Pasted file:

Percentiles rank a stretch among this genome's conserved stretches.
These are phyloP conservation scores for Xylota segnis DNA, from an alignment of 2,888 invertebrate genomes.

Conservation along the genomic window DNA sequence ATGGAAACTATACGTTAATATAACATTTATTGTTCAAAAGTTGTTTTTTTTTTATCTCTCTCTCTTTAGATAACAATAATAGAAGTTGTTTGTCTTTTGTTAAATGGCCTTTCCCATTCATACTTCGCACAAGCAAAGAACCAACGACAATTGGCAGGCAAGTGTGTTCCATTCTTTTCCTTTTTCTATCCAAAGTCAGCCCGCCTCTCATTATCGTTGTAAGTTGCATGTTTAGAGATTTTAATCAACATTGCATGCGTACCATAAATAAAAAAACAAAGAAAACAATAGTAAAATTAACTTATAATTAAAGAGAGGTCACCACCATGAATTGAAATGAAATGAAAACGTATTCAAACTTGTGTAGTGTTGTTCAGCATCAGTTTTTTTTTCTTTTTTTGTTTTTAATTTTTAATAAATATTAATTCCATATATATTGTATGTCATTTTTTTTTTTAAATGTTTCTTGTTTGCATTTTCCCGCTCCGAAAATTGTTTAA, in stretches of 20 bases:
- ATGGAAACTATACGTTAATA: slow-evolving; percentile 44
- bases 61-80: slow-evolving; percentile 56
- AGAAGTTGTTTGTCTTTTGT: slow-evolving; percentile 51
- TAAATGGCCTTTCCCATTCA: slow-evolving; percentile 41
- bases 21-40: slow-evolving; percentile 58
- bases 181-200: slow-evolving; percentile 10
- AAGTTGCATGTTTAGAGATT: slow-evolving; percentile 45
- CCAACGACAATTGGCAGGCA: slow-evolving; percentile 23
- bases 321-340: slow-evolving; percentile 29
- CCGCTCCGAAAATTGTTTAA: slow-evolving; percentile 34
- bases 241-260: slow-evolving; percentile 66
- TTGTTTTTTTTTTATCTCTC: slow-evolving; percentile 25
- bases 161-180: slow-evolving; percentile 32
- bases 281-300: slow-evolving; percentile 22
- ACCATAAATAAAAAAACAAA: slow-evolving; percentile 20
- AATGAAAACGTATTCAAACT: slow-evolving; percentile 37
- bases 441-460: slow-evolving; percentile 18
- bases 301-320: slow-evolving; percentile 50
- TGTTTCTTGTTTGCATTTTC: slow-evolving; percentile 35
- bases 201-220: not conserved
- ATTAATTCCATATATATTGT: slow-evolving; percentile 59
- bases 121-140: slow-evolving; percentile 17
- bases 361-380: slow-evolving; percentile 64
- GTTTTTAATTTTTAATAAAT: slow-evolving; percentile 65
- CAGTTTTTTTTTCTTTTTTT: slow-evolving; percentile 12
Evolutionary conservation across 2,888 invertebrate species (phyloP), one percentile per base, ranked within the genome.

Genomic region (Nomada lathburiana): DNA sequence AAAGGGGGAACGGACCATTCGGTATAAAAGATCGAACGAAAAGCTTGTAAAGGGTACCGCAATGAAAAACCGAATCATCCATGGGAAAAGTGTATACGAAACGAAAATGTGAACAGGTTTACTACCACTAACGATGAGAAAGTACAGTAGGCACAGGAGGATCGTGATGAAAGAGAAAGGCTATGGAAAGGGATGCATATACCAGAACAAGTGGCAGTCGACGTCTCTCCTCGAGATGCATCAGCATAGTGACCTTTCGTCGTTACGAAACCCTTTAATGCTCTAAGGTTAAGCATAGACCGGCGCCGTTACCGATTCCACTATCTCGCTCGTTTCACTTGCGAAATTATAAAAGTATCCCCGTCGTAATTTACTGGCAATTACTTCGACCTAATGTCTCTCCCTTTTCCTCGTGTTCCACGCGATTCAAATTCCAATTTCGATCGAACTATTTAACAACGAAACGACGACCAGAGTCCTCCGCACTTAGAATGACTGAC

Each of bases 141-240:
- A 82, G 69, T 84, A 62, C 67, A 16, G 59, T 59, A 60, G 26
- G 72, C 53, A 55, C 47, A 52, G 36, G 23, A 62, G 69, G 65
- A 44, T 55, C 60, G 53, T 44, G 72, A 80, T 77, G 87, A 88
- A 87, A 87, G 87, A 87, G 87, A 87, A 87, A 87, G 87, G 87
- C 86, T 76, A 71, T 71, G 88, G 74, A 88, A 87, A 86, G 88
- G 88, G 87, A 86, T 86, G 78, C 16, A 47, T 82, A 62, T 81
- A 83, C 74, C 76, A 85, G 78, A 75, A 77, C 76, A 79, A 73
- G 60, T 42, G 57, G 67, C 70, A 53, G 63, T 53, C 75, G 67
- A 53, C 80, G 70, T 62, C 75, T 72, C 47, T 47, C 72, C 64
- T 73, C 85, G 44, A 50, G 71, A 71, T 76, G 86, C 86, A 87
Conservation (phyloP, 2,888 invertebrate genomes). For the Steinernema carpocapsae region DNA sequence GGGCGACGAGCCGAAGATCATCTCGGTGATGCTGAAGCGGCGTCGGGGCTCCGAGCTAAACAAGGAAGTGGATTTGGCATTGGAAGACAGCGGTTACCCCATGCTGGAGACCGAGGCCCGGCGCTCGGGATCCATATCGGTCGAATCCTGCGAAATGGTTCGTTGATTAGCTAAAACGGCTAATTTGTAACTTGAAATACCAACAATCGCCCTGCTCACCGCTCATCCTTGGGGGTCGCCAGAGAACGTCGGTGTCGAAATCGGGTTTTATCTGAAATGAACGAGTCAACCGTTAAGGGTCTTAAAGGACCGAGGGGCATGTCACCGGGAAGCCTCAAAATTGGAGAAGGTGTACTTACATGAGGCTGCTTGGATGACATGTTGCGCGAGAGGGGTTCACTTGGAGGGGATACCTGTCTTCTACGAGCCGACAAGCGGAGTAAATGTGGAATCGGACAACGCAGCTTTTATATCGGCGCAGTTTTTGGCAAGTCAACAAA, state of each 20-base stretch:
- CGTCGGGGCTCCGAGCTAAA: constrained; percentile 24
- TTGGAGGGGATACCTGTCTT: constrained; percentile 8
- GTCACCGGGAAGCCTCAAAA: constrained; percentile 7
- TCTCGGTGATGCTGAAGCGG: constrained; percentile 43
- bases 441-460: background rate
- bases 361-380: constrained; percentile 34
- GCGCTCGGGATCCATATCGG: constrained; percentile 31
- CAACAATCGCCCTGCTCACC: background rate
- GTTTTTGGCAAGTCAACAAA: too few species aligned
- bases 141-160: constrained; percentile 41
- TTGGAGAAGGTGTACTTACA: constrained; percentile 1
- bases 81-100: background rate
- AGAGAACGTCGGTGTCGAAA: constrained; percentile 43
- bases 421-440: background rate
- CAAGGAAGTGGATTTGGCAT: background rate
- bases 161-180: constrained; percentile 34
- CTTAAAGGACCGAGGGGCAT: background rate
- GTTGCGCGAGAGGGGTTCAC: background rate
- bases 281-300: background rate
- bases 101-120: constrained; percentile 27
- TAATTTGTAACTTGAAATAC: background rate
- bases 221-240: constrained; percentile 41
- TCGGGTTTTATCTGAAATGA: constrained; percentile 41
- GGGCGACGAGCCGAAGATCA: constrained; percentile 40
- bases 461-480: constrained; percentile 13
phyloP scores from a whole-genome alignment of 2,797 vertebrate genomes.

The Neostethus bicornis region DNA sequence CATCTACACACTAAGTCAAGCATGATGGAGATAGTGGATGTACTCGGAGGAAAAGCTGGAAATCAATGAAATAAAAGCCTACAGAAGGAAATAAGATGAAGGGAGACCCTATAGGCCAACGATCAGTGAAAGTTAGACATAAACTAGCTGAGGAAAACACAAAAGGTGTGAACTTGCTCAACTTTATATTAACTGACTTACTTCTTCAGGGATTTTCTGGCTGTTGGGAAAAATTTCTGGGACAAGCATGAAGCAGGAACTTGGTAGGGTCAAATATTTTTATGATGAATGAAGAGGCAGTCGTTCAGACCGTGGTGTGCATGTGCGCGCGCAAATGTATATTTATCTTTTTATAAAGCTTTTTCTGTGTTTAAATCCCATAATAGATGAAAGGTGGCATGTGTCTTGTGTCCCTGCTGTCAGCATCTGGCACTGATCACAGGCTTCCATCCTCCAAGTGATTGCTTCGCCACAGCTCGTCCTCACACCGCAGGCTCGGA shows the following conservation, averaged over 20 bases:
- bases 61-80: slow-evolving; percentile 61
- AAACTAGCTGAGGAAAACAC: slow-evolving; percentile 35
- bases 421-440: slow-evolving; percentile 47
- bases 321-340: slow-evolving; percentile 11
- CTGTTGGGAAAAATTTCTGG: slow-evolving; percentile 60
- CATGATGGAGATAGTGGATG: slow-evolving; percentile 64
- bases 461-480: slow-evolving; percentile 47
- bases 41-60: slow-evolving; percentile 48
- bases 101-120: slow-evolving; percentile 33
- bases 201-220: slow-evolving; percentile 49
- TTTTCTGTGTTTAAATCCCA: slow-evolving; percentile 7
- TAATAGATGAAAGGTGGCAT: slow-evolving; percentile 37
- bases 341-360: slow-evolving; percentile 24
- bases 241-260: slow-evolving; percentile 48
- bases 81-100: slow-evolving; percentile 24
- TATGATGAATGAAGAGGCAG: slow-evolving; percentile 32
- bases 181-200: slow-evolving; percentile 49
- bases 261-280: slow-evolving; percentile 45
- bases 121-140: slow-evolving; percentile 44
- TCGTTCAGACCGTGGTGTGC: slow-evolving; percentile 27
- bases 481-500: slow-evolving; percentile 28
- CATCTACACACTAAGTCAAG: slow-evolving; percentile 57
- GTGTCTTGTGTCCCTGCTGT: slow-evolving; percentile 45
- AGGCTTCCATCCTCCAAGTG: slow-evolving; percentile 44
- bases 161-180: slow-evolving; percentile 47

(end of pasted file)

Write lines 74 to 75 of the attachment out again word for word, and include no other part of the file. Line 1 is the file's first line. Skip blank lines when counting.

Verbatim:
- CTGTTGGGAAAAATTTCTGG: slow-evolving; percentile 60
- CATGATGGAGATAGTGGATG: slow-evolving; percentile 64